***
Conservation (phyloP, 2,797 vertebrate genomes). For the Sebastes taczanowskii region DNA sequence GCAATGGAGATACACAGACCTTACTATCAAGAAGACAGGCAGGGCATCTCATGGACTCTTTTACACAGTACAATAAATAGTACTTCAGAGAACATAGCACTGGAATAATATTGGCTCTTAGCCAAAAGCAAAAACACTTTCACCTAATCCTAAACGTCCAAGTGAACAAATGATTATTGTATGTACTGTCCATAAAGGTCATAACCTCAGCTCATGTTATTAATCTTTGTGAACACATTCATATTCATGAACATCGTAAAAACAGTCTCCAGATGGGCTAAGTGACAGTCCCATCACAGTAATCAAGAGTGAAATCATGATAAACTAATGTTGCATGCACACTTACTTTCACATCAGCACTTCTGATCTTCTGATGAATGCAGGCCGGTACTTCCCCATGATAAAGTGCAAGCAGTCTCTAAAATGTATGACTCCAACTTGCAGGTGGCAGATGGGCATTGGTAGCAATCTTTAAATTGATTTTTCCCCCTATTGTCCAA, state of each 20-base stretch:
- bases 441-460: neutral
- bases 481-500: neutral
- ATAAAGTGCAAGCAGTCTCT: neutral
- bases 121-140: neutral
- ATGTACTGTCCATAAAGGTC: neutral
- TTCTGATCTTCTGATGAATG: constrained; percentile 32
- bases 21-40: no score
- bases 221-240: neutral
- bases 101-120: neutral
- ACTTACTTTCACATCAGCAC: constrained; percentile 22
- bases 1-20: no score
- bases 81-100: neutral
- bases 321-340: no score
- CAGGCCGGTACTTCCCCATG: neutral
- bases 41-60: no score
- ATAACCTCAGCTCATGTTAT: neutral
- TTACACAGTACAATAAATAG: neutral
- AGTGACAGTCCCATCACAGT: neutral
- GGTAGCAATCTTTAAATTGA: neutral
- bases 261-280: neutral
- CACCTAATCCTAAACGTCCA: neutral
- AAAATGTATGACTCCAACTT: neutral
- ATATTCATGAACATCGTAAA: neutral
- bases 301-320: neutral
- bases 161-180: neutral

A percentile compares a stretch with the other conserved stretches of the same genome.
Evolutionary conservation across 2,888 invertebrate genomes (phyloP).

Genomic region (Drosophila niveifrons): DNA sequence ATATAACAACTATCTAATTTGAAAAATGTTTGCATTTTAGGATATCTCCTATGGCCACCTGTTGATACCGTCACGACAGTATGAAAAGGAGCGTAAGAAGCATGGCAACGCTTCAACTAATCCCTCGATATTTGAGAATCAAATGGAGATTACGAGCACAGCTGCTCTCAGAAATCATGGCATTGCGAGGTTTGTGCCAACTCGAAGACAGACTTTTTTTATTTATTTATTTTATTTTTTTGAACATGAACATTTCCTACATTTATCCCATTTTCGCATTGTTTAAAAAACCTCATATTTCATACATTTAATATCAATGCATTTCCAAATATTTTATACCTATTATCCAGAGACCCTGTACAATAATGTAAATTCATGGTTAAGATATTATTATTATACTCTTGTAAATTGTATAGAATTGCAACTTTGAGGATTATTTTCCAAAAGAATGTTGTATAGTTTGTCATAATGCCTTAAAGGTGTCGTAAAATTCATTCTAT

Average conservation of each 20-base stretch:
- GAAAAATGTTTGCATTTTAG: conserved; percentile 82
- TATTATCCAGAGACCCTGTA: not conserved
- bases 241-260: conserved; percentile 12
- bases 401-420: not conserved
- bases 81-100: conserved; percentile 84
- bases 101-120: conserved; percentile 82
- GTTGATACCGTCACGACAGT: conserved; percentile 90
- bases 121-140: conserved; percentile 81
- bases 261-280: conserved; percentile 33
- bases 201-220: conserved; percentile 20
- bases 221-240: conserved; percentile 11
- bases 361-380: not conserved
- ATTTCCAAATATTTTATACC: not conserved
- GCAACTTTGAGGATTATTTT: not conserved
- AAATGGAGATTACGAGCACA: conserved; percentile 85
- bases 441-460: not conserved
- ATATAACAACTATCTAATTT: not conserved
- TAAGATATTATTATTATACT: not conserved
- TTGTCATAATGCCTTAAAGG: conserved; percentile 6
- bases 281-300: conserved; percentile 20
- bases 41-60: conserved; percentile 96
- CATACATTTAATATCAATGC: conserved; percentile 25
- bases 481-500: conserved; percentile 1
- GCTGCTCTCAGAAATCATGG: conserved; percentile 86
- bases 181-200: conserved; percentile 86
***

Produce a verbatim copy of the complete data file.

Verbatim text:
Conservation (phyloP, 2,797 vertebrate genomes). For the Sebastes taczanowskii region DNA sequence GCAATGGAGATACACAGACCTTACTATCAAGAAGACAGGCAGGGCATCTCATGGACTCTTTTACACAGTACAATAAATAGTACTTCAGAGAACATAGCACTGGAATAATATTGGCTCTTAGCCAAAAGCAAAAACACTTTCACCTAATCCTAAACGTCCAAGTGAACAAATGATTATTGTATGTACTGTCCATAAAGGTCATAACCTCAGCTCATGTTATTAATCTTTGTGAACACATTCATATTCATGAACATCGTAAAAACAGTCTCCAGATGGGCTAAGTGACAGTCCCATCACAGTAATCAAGAGTGAAATCATGATAAACTAATGTTGCATGCACACTTACTTTCACATCAGCACTTCTGATCTTCTGATGAATGCAGGCCGGTACTTCCCCATGATAAAGTGCAAGCAGTCTCTAAAATGTATGACTCCAACTTGCAGGTGGCAGATGGGCATTGGTAGCAATCTTTAAATTGATTTTTCCCCCTATTGTCCAA, state of each 20-base stretch:
- bases 441-460: neutral
- bases 481-500: neutral
- ATAAAGTGCAAGCAGTCTCT: neutral
- bases 121-140: neutral
- ATGTACTGTCCATAAAGGTC: neutral
- TTCTGATCTTCTGATGAATG: constrained; percentile 32
- bases 21-40: no score
- bases 221-240: neutral
- bases 101-120: neutral
- ACTTACTTTCACATCAGCAC: constrained; percentile 22
- bases 1-20: no score
- bases 81-100: neutral
- bases 321-340: no score
- CAGGCCGGTACTTCCCCATG: neutral
- bases 41-60: no score
- ATAACCTCAGCTCATGTTAT: neutral
- TTACACAGTACAATAAATAG: neutral
- AGTGACAGTCCCATCACAGT: neutral
- GGTAGCAATCTTTAAATTGA: neutral
- bases 261-280: neutral
- CACCTAATCCTAAACGTCCA: neutral
- AAAATGTATGACTCCAACTT: neutral
- ATATTCATGAACATCGTAAA: neutral
- bases 301-320: neutral
- bases 161-180: neutral

A percentile compares a stretch with the other conserved stretches of the same genome.
Evolutionary conservation across 2,888 invertebrate genomes (phyloP).

Genomic region (Drosophila niveifrons): DNA sequence ATATAACAACTATCTAATTTGAAAAATGTTTGCATTTTAGGATATCTCCTATGGCCACCTGTTGATACCGTCACGACAGTATGAAAAGGAGCGTAAGAAGCATGGCAACGCTTCAACTAATCCCTCGATATTTGAGAATCAAATGGAGATTACGAGCACAGCTGCTCTCAGAAATCATGGCATTGCGAGGTTTGTGCCAACTCGAAGACAGACTTTTTTTATTTATTTATTTTATTTTTTTGAACATGAACATTTCCTACATTTATCCCATTTTCGCATTGTTTAAAAAACCTCATATTTCATACATTTAATATCAATGCATTTCCAAATATTTTATACCTATTATCCAGAGACCCTGTACAATAATGTAAATTCATGGTTAAGATATTATTATTATACTCTTGTAAATTGTATAGAATTGCAACTTTGAGGATTATTTTCCAAAAGAATGTTGTATAGTTTGTCATAATGCCTTAAAGGTGTCGTAAAATTCATTCTAT

Average conservation of each 20-base stretch:
- GAAAAATGTTTGCATTTTAG: conserved; percentile 82
- TATTATCCAGAGACCCTGTA: not conserved
- bases 241-260: conserved; percentile 12
- bases 401-420: not conserved
- bases 81-100: conserved; percentile 84
- bases 101-120: conserved; percentile 82
- GTTGATACCGTCACGACAGT: conserved; percentile 90
- bases 121-140: conserved; percentile 81
- bases 261-280: conserved; percentile 33
- bases 201-220: conserved; percentile 20
- bases 221-240: conserved; percentile 11
- bases 361-380: not conserved
- ATTTCCAAATATTTTATACC: not conserved
- GCAACTTTGAGGATTATTTT: not conserved
- AAATGGAGATTACGAGCACA: conserved; percentile 85
- bases 441-460: not conserved
- ATATAACAACTATCTAATTT: not conserved
- TAAGATATTATTATTATACT: not conserved
- TTGTCATAATGCCTTAAAGG: conserved; percentile 6
- bases 281-300: conserved; percentile 20
- bases 41-60: conserved; percentile 96
- CATACATTTAATATCAATGC: conserved; percentile 25
- bases 481-500: conserved; percentile 1
- GCTGCTCTCAGAAATCATGG: conserved; percentile 86
- bases 181-200: conserved; percentile 86